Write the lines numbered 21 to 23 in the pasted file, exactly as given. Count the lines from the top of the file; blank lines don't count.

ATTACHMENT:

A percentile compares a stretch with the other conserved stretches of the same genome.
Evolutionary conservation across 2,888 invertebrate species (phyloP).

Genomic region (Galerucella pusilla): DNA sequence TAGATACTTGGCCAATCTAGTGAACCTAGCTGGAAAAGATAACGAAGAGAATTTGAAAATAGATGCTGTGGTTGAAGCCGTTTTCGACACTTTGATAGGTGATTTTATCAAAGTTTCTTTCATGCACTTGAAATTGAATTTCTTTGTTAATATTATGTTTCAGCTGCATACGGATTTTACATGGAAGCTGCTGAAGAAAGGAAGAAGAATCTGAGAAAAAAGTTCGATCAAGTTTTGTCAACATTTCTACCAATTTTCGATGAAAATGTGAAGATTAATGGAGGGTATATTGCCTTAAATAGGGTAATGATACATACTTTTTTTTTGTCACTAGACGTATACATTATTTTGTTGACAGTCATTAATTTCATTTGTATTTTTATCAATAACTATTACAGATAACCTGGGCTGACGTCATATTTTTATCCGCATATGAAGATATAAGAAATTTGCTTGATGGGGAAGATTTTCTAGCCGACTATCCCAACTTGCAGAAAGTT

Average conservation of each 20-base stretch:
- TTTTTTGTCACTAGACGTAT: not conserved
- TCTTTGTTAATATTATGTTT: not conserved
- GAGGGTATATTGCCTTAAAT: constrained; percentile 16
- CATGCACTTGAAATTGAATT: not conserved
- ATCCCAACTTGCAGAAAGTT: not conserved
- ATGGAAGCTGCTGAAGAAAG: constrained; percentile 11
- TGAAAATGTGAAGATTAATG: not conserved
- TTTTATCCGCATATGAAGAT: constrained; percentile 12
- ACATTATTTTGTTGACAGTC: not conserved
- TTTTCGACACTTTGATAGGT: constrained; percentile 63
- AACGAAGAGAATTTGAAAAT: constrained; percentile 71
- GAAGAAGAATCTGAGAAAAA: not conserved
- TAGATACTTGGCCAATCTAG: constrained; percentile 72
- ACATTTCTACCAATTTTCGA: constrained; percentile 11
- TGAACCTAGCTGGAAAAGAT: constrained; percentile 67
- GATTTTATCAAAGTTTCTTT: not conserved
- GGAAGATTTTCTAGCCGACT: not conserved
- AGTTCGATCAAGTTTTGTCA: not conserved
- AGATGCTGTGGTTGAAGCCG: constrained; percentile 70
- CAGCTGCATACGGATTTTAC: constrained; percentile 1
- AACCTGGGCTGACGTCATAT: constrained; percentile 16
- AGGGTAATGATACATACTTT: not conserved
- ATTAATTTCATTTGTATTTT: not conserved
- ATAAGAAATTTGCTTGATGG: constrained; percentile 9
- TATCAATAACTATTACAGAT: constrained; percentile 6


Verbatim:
- GGAAGATTTTCTAGCCGACT: not conserved
- AGTTCGATCAAGTTTTGTCA: not conserved
- AGATGCTGTGGTTGAAGCCG: constrained; percentile 70